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LESSON / DOCTRINE: Government "to prevent clashes", they considered that their task was merely to

"protect the safety of both the hostages and the students. No attempt was made by
State Responsibility the Iranian Government to clear the Embassy premises, to rescue the persons held
hostage, or to persuade the militants to terminate their action against the Embassy.

The U.S. arranged to meet with Iranian authorities to discuss the release of the
Case Concerning United States Diplomatic and Consular Staff in Tehran
hostages; however, Ayatollah Khomeini forbid officials to meet them. The U.S.
(United States of America v. Iran)
subsequently ceased relations with Iran, stopped U.S. exports, oil imports, and
Iranian assets were blocked. Although the militants were not acting on behalf of the
International Court of Justice 1980
State, neither did the State uphold their agreement to protect U.S. nationals. The
militants said they would hold the hostages until the Shah, who was receiving
medical treatment in the U.S., was returned to Iran.
The United States argued that Iran violated the Vienna Convention of 1961 which
stated the Embassy would be protected, as well as the Vienna Convention of 1963
On 4 November 1979, during the course of a demonstration of approximately 3,000
which stated the nationals would be protected while in their country. Furthermore,
persons, the United States Embassy compound in Tehran was overrun by a strong
the 1955 Treaty was in effect, which promoted good relations between the U.S. and
armed group of several hundred people. The Iranian security personnel are reported
Iran and promised protection to its territory and nationals.
to have simply disappeared from the scene; at all events it is established that they
made no apparent effort to deter or prevent the demonstrators from seizing the Iran did not argue its side, instead, they decided to make no response to the Courts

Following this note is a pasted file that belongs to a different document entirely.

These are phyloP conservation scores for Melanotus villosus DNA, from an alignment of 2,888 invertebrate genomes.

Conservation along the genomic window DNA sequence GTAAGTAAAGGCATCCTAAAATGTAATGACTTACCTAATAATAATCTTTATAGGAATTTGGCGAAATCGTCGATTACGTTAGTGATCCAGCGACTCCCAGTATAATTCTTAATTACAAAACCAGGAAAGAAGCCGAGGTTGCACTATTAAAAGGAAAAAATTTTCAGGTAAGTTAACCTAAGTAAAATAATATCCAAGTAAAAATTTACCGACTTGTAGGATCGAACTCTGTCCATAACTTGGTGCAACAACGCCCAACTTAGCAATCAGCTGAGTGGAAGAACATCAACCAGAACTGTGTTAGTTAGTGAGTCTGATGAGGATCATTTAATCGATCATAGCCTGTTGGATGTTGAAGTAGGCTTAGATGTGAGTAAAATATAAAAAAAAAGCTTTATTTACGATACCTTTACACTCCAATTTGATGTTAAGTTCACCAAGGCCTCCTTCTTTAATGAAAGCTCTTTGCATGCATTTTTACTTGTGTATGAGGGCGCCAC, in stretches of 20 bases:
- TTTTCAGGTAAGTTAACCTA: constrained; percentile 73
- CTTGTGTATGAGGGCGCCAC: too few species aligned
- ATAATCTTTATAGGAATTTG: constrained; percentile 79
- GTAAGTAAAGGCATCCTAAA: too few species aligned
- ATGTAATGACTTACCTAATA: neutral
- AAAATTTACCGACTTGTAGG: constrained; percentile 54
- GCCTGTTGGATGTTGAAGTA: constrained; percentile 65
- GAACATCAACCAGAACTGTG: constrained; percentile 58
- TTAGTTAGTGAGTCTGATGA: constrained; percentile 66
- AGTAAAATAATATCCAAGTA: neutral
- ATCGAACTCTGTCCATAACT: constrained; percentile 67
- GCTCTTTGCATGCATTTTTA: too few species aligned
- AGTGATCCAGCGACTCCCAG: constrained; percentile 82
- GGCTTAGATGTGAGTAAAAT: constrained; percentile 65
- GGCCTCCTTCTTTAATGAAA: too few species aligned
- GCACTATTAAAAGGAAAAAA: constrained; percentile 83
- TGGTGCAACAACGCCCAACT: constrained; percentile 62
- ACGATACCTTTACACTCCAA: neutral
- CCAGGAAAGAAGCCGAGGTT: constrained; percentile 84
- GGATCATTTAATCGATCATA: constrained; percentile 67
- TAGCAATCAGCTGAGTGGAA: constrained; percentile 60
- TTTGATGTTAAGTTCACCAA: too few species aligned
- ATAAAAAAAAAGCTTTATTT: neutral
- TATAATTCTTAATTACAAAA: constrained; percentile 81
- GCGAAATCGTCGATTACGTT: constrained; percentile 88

Embassy's premises. The invading group (who subsequently described themselves notices.
as "Muslim Student Followers of the Imam's Policy") gained access by force to the
compound and to the ground floor of the Chancery building. Over two hours after
the beginning of the attack, and after the militants had attempted to set fire to the ISSUE/S
Chancery building and to cut through the upstairs steel doors with a torch, they
gained entry to the upper floor; one hour later they gained control of the main vault. - Did Iran violated the Vienna Conventions of 1961 and 1963 as well as the 1955
The militants also seized the other buildings, including the various residences, on the Treaty?
Embassy compound. In the course of the attack, all the diplomatic and consular - Should Iran be held responsible for the takeover by the militants and to make
personnel and other persons present in the premises were seized as hostages, and reparation to the United States for these actions?
detained in the Embassy compound ; subsequently other United States personnel and
one United States private citizen seized elsewhere in Tehran were brought to the RULING